Motoring tradition

St. Moritz
Automobile Weeks

In the 10th referendum held in 1925, Graubünden was the last canton to permit cars to drive in Rhaetia. Just four years later St. Moritz organised the first International Automobile Week.

It included a rally from various European locations to St. Moritz, a "Kilomètre lancé" on the Shell Road between Samedan and Pontresina, a precision driving contest and, the main event, a mountain race at Bernina. Well-known racing drivers such as Rudolf Caracciola, Hans Stuck, Ernst-Günther Burggaller, Prinz zu Leiningen and Graf Arco-Zinneberg took part in the event. However this mountain race along a loosely gravelled trail couldn’t cut it on the international scene and was cancelled after its second staging in 1930. Today the Alpine city’s automotive tradition lives on in the form of annual high-profile meets like the British Classic Car Meeting St. Moritz, Bernina Gran TurismoPassione Engadina or the WinterRaid, as well as the St. Moritz Automobile Club

Suggested trips

Alpine passes
to St. Moritz

Classic and vintage cars are more popular than ever. They are desirable collector’s items, good investments and above all incredibly fun to drive. Particularly when crossing an Alpine pass. Allow us to introduce six Alpine passes that lead to St. Moritz.

There are plenty of good reasons for getting yourself a vintage car. Firstly, classic cars are simply a pleasure to drive. Or you might want to stand out from the crowd of more uniform modern cars. Then there’s the charm factor – after all, vintage models almost always retain their own special charisma or vibe. Nowadays, classic cars are also seen increasingly as a safe investment. And last but not least, your decision to take a trip back in time is likely to be influenced by where you live. Generally speaking, the more rural the area, the closer your emotional connection to your car. And if you’re surrounded by pristine nature and winding roads, you’re in a prime location for vintage car trips.

Release the clutch, let it slide and gently put your foot down to produce a satisfying "brrrrmmm" followed by a "gurgle-gurgle" from beneath the hood. If you’ve ever driven a classic car over an Alpine pass, you’ll know just what we’re talking about. Many pass roads through the Alps are perfect for an enjoyable excursion to the clouds. In the Upper Engadin there are six, which are described briefly below. Toot toot!

Albula Pass (2,312 m)

The Albula Pass links Engadin at La Punt with the Hinterrhein valley at Thusis. From La Punt, the road winds its way towards the top of the pass. There’s nothing quite like cruising along this route behind the wheel of a high-powered classic car. The western part of the pass follows the famous Albula railway line, which includes numerous bends, spiral tunnels and bridges.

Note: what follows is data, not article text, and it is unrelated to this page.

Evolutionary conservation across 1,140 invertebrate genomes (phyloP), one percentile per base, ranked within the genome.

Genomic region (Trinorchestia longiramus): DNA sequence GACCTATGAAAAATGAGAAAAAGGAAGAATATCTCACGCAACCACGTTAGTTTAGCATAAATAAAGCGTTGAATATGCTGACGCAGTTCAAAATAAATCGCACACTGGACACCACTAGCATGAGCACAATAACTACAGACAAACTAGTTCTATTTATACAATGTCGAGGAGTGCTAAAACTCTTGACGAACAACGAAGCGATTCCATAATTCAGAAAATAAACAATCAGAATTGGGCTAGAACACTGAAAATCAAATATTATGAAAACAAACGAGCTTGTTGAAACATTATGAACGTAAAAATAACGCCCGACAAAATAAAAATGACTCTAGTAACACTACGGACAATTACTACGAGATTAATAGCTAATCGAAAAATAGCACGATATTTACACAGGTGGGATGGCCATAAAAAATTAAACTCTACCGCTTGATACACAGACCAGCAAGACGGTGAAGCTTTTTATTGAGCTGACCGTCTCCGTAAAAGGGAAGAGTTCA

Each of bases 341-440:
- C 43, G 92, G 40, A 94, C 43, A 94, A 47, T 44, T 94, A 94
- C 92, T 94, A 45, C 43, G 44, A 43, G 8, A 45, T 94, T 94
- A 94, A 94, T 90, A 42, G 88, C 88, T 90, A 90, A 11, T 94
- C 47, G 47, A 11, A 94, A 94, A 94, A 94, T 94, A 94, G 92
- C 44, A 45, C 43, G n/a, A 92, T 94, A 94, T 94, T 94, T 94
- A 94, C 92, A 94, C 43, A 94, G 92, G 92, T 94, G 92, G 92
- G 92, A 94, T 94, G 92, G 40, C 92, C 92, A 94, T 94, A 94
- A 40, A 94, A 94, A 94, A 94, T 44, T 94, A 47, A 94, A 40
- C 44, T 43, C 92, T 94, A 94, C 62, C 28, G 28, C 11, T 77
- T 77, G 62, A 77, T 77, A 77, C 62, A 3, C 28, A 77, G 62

Bernina Pass (2,328 m)

The first "International St. Moritz Automobile Week" was held way back in 1929. The undisputed highlight of the event was the mountain race from Poschiavo over the Bernina Pass. And rightly so. The Bernina is one of the most spectacular Swiss mountain passes and joins the Upper Engadin with the Veltlin valley in Italy. While you’re high up in the mountains, we recommend stopping by Ristorante Cambrena for a big bowl of pizzoccheri.

Flüela Pass (2,383 m)

The Flüela Pass connects Davos with the Engadin region. It doesn’t have many tight winding roads, but instead lots of nice long straights. Before the Vereina tunnel was completed, the pass was kept clear all year round, but since 1999 it has been closed in winter. The upper sections are dominated by barren high mountain ranges, further below the route takes you through pine forests.

Julier Pass (2,284 m)

A wonderfully flowing Alpine pass that is incredibly enjoyable to drive along. If you cross the Julier Pass from the north towards the Upper Engadin, you’ll be treated to a breathtaking view of Lake Silvaplana. These days the Julier is the main northern access point to the Engadin region, so it is open all year round and the roads are well maintained. 

Maloja Pass (1,815 m)

The Maloja Pass provides an attractive contrast to the St. Moritz landscape. It takes just 45 minutes to travel from the high Alpine Engadin climate at 1,800 metres above sea level to the sunny Italian town of Chiavenna below. In between there are the Upper Engadin lakes, a decrease in altitude of 1,500 metres, plenty of gloriously serpentine roads and a good 10 degree incline. After you arrive, we recommend stopping by a traditional crotto for a bite to eat. 

Ofen Pass (2,149 m)

Starting in Zernez, this route crosses the well-built Ofen Pass road north of the Swiss National Park and reaches the top of the pass after 19 km, just outside the park. Vintage car enthusiasts can look forward to wonderful natural scenery, particularly in autumn. Perfect for a customs-free trip to Livigno in Italy, or to Vinschgau for the apple harvest.